News Corp had reported on a proposal for SBS show The Feed to follow Mallah, but Mr Ebeid slammed the front page article as a beat up.
In a statement issued on Saturday, he said that the idea that Mallah would be given his own show was “completely incorrect”.
So disappointing that John Lyons twisted my quotes in his rubbish story today. I never said SBS was considering giving Mallah his own show.
— Michael Ebeid (@michaelebeid) August 14, 2015
“SBS had confirmed to the journalist that this was not true, yet he decided to run with an incorrect headline,” he said.
“A freelance journalist had pitched a potential story idea to The Feed, SBS’s youth news and current affairs program, that could have involved Zaky Mallah in a story segment.
“The idea was pitched to SBS but no filming had been booked and it had not even progressed past an idea.
“The idea had not yet even been reviewed as part of the usual SBS editorial process.”
The report, published in The Australian, stated that the program planned follow Mallah to places including a mosque, his parents’ home and a courthouse.
Government ministers have also dismissed the report, with Finance Minister Mathias Cormann saying the article was “completely wrong”.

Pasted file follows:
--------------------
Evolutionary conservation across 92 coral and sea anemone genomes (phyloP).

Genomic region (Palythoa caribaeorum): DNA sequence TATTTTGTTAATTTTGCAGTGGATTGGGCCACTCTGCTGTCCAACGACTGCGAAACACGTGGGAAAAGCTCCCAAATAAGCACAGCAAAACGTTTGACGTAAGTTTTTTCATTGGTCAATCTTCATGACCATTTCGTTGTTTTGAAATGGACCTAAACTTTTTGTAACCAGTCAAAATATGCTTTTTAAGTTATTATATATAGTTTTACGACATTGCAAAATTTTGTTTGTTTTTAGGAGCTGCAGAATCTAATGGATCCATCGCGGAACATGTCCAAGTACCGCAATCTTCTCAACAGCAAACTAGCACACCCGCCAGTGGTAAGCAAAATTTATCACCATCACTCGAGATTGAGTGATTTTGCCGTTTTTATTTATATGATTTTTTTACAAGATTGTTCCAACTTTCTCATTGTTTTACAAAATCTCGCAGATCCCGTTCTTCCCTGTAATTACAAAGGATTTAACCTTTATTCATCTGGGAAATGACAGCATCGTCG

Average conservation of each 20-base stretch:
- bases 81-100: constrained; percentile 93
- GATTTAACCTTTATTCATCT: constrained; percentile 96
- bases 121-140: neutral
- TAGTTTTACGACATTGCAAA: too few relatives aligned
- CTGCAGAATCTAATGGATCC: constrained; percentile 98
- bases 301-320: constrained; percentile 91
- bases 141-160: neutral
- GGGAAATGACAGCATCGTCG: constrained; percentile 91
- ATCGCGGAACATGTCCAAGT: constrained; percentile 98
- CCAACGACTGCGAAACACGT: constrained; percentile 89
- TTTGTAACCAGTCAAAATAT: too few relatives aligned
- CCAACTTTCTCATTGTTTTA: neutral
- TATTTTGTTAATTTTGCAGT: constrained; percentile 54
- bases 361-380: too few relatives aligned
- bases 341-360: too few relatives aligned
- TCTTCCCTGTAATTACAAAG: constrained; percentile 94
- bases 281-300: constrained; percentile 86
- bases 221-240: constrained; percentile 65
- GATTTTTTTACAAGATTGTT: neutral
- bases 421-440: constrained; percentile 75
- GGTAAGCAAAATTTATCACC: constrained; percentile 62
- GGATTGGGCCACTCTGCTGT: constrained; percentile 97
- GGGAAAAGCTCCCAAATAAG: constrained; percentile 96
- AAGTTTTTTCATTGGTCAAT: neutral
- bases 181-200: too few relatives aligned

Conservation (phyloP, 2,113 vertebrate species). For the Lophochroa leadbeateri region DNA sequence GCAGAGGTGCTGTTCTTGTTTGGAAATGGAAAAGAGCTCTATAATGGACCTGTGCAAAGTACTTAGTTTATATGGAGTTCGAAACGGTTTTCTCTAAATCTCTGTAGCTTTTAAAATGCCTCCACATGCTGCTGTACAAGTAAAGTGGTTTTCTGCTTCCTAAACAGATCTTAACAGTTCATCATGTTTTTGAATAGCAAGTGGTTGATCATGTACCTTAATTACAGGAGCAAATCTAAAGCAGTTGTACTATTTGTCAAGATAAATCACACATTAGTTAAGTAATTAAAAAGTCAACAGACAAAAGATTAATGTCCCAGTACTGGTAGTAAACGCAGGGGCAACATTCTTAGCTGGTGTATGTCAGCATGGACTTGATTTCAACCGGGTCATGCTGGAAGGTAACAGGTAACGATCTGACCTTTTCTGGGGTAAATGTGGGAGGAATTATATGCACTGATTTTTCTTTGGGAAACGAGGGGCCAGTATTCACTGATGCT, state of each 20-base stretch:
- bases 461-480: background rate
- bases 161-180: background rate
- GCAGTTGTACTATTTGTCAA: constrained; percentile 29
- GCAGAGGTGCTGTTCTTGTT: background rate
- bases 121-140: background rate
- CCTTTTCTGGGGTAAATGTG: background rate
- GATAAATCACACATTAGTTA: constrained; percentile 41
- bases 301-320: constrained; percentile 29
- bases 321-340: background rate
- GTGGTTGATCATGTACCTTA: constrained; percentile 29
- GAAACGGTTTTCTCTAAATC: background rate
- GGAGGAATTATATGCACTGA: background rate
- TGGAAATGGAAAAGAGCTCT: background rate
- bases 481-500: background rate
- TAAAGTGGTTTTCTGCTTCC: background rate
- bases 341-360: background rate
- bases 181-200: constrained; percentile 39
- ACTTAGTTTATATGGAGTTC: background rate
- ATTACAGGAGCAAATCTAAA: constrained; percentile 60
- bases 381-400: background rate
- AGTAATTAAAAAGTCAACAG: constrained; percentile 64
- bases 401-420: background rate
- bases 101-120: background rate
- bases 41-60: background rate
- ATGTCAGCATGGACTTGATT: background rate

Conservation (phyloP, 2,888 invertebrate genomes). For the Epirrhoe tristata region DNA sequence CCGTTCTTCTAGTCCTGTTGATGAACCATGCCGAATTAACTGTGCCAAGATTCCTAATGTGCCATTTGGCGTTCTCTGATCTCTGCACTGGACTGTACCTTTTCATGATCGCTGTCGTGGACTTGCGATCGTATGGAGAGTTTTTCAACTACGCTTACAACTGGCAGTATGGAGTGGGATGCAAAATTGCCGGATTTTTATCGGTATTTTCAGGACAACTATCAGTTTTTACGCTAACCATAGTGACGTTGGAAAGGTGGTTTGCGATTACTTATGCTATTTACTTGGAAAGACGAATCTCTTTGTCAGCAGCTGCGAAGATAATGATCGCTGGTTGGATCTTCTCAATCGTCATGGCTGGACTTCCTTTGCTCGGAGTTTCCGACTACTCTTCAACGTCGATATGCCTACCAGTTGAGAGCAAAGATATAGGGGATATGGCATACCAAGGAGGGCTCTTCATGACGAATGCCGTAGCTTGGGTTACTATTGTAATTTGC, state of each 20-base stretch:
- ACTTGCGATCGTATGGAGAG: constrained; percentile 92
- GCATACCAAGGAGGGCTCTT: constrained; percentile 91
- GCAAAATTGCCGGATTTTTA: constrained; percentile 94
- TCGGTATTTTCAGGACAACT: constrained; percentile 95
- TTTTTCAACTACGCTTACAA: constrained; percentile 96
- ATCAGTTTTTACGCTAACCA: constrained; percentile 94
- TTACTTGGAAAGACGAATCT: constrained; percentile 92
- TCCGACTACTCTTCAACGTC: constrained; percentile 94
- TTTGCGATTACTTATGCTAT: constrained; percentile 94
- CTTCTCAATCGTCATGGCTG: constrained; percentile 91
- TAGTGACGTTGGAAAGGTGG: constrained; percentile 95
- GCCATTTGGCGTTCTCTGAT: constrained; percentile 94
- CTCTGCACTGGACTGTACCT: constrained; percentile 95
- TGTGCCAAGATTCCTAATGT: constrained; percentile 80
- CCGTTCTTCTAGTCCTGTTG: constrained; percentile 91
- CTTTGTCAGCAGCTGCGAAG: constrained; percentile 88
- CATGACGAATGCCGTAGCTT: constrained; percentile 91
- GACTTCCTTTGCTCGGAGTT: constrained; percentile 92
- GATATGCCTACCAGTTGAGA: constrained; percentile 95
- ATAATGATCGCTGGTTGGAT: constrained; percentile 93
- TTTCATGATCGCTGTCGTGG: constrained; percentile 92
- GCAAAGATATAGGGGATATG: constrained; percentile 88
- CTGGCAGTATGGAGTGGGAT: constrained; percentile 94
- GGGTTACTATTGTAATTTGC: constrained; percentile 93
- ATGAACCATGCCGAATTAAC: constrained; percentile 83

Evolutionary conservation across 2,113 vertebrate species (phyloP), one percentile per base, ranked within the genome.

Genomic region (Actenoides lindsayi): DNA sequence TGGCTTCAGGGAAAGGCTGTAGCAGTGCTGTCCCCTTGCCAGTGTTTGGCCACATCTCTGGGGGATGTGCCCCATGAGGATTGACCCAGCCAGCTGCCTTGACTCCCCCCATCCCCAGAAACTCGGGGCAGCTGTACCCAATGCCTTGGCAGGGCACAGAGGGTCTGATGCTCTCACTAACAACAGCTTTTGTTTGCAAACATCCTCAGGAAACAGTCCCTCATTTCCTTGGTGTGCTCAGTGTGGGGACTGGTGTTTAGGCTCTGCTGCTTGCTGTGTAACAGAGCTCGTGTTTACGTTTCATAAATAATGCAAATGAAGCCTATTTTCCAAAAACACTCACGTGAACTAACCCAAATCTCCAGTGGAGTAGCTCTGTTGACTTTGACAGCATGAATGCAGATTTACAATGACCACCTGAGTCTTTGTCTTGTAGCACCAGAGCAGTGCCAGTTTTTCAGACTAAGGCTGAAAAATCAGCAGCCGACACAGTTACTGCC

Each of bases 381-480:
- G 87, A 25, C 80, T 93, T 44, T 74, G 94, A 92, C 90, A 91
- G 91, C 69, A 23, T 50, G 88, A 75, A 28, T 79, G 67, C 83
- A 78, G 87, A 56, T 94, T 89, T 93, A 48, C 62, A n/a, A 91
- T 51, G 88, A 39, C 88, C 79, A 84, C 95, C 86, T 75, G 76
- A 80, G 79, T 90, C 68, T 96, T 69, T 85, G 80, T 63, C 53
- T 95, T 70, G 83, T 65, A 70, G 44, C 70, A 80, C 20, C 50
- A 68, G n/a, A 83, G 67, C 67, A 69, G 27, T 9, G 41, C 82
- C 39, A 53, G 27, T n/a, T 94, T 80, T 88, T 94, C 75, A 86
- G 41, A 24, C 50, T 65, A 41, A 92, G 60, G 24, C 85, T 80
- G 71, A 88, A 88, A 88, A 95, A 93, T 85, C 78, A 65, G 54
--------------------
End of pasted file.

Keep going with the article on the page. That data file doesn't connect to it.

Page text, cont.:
“Any suggestion there was ever any proposal for this convicted criminal and terrorist sympathiser to have his own show is completely wrong,” Senator Cormann told Sky News.
“There was a proposal, I am advised, from a freelance journalist that had not gone through the proper editorial SBS managing director Michael Ebeid processes of SBS yet in anyway shape or form.
“So I am very confident based on the comments from SBS managing director Michael Ebeid that this will not go ahead in any way shape or form.”
A ban was placed on Abbott Government ministers appearing on the ABC program Q&A in June after Mallah appeared on the show in the studio audience.
This month the ABC board agreed to move the show into its news division after responding to criticism about giving Mallah a platform.
Prime Minister Tony Abbott told board chairman James Spiegelman he would end a ministerial ban on the program if it was moved to the news division.